The human body is a “soft machine constantly besieged by a vast, hungry host of parasites,” wrote William S. Burroughs. From here, Jakob Lena Knebl and Ashley Hans Scheirl, pioneers of the queer artistic movement, take over the Austrian Pavilion’s symmetrical architecture, creating a surreal exhibition blending architecture, fashion, furniture design, art and theatre. With extreme irony, they mash-up pop, dandy, trash and Kamp cultures with quirky sculptures, wallpapers and furniture, transforming their own bodies into a kaleidoscopic merry-go-round.
At the Italian Pavilion, Gian Maria Tosatti narrates the rise and fall of the Italian industrial dream from a postwar fast-developing country to nowadays hopes and challenges. The artist recreated a 1:1 scale of a 1970’s factory where visitors can explore a series of empty and obsolete industrial spaces leading to a dark pool with glimmering lights on the horizon. The pavilion invites us to reflect on the difficult balance between man and nature, sustainable development and territory, ethics and profit.
At the Japanese Pavilion, the multidisciplinary art collective Dumb Type presents an exhibition on ‘post-truth’ and ‘liminal spaces’ exploring how we communicate and perceive the world in a post-pandemic world dominated by the internet and social media. Visitors walk into a dark space where voices and an almost architectural sound installation echo within the space while difficult-to-grasp typographies run on the walls.
At the Polish Pavilion, for the first time, a Roma artist represents a national pavilion at Venice Biennale. Drawing inspiration from the astrological frescos of Palazzo Schifanoia in Ferrara, Italy, Małgorzata Mirga-Tas created twelve large-format textiles corresponding to the months of the calendar and expanding the history of art with representations of the culture of the Roma, the largest European minority. The upper artworks narrate the mythical journey of the Roma to Europe; other tapestries focus on Roma’s her-stories combining images of real women with magic and astrology. The lower pieces depict everyday life in the artist’s hometown, Czarna Góra, and other Roma settlements in Poland.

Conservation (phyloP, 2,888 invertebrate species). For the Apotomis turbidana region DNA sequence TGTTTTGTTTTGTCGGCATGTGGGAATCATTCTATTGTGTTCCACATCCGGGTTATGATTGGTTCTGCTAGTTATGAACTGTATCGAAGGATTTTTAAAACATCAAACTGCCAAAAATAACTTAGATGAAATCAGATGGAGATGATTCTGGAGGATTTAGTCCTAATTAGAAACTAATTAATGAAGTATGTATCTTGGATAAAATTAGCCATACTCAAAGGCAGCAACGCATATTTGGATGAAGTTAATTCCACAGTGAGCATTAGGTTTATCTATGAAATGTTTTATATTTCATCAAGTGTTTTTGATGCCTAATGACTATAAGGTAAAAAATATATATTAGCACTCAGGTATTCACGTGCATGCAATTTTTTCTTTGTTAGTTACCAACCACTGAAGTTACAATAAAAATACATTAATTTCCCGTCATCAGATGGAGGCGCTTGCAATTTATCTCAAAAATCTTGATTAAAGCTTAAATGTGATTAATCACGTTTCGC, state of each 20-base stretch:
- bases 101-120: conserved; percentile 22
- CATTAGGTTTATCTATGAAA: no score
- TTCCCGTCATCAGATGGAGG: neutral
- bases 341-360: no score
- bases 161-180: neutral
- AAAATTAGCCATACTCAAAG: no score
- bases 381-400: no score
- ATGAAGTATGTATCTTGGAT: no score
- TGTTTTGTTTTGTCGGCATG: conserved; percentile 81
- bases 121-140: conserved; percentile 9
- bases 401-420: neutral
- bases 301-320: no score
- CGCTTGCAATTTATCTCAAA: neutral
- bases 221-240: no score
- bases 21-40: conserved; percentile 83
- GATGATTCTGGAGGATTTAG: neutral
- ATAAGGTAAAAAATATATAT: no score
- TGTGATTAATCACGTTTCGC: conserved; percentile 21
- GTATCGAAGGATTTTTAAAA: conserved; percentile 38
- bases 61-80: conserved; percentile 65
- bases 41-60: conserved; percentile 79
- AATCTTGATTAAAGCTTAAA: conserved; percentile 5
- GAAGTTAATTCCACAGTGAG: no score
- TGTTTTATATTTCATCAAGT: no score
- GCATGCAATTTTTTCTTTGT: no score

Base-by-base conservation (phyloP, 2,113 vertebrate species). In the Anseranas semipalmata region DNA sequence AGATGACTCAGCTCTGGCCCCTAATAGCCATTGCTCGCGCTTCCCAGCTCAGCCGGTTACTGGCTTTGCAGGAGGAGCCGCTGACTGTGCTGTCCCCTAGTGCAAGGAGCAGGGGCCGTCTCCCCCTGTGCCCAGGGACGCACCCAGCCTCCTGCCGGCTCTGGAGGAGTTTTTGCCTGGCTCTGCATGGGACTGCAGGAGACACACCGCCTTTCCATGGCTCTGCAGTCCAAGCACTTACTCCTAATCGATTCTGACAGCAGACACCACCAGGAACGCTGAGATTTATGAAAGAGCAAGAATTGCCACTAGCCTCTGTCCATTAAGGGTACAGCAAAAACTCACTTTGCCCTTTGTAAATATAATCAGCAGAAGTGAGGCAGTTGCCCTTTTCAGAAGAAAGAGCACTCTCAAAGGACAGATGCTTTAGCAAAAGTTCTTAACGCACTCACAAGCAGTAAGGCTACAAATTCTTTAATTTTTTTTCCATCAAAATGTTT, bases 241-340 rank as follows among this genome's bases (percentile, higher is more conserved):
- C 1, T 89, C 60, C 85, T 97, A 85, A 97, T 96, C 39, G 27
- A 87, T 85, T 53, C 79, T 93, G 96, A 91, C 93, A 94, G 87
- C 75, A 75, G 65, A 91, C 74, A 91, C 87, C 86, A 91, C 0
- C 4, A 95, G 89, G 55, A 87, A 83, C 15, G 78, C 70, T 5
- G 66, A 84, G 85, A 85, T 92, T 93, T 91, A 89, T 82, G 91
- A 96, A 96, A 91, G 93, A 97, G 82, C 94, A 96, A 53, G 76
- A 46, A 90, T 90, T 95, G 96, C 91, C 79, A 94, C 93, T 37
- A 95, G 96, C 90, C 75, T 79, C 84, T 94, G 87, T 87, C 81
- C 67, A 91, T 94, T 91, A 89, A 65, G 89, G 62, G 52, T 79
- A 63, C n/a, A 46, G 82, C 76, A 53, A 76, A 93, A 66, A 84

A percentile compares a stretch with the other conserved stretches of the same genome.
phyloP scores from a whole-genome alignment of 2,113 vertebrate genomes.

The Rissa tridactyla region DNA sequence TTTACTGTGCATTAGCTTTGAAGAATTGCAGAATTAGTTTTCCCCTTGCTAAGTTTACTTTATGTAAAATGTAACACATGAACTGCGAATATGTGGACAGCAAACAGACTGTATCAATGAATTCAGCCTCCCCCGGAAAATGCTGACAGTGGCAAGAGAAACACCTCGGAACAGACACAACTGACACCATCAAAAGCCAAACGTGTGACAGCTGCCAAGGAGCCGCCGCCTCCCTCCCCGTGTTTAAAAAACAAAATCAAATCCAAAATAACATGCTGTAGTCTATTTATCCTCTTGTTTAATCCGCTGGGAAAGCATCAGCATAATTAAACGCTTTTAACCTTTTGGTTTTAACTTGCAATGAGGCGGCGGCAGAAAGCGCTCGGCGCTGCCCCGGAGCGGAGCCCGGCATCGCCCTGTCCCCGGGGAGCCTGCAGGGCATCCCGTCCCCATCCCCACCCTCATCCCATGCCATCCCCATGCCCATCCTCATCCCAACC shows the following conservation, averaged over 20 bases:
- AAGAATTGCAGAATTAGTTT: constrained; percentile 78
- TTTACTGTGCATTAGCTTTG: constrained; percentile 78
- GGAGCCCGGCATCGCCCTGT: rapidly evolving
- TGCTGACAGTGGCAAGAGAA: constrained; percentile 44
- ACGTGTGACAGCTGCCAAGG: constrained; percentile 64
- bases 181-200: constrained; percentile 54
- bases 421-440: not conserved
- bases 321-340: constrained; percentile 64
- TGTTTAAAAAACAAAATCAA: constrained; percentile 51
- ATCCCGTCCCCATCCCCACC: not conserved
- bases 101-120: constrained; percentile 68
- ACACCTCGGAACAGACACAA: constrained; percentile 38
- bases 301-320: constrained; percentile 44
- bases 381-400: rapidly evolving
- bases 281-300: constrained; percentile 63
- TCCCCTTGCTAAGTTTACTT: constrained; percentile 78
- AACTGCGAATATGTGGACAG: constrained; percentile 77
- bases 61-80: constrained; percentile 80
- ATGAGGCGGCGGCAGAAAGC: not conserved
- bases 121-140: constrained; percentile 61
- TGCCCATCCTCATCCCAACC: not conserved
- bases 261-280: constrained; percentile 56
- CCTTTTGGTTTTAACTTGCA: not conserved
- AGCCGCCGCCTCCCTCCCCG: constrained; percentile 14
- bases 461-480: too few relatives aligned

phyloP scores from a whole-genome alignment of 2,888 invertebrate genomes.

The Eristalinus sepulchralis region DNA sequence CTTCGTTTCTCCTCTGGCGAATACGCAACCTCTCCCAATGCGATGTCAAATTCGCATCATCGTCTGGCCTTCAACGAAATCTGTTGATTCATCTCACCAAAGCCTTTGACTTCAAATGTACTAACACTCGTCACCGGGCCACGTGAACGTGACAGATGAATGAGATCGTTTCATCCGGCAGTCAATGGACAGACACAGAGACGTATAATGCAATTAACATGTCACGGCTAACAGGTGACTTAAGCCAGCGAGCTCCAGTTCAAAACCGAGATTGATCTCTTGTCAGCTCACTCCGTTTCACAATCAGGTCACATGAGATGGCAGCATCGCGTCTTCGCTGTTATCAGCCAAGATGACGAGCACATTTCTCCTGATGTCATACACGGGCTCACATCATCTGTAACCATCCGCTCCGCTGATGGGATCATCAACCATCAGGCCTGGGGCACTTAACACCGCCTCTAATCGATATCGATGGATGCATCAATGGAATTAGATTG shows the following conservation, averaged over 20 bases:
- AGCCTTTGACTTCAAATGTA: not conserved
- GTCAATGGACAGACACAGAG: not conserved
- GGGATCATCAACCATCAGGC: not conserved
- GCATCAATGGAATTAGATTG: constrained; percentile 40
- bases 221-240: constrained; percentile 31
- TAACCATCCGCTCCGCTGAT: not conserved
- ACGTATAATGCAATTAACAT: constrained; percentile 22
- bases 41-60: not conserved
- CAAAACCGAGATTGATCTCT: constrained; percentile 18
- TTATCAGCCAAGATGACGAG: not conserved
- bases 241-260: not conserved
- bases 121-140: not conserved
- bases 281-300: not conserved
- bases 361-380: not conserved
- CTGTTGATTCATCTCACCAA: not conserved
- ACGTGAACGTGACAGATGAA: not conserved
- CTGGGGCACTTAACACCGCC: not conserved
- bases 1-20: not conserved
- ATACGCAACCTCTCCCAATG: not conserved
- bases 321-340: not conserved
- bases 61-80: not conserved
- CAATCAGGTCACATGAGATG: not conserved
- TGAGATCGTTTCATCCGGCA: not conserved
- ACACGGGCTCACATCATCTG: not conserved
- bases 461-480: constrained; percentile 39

Herbert Rodriguez represents Peru at Venice Biennale with Peace is a Corrosive Promise, a punk exhibition reflecting authoritarianism, terrorism and unrelenting violence that defined the country’s early attempts at democracy as warring factions battled for power and supremacy in the ‘80s. Back in the day, the artist lived and worked underground in the belly of Lima while riots and violence ran the streets. In Venice, he unveils those subterranean and urbanscapes with lurid—collages shaped to resemble a penis, graffiti, violent newspapers’ collages and videos.
Ignasi Aballí ‘reconsiders’ the spaces of the Spanish Pavilion with Corrección. This installation attempts to fix the historical architectural ‘errors,’ nesting a smaller version of the pavilion now rotated by ten degrees within the actual building. As you walk in, you will find an almost empty space. Indeed, in unexpected corners of the building, you can find guides ‘correcting’ the flow of mass tourism through Venice that allow you to explore the authentic soul of the city.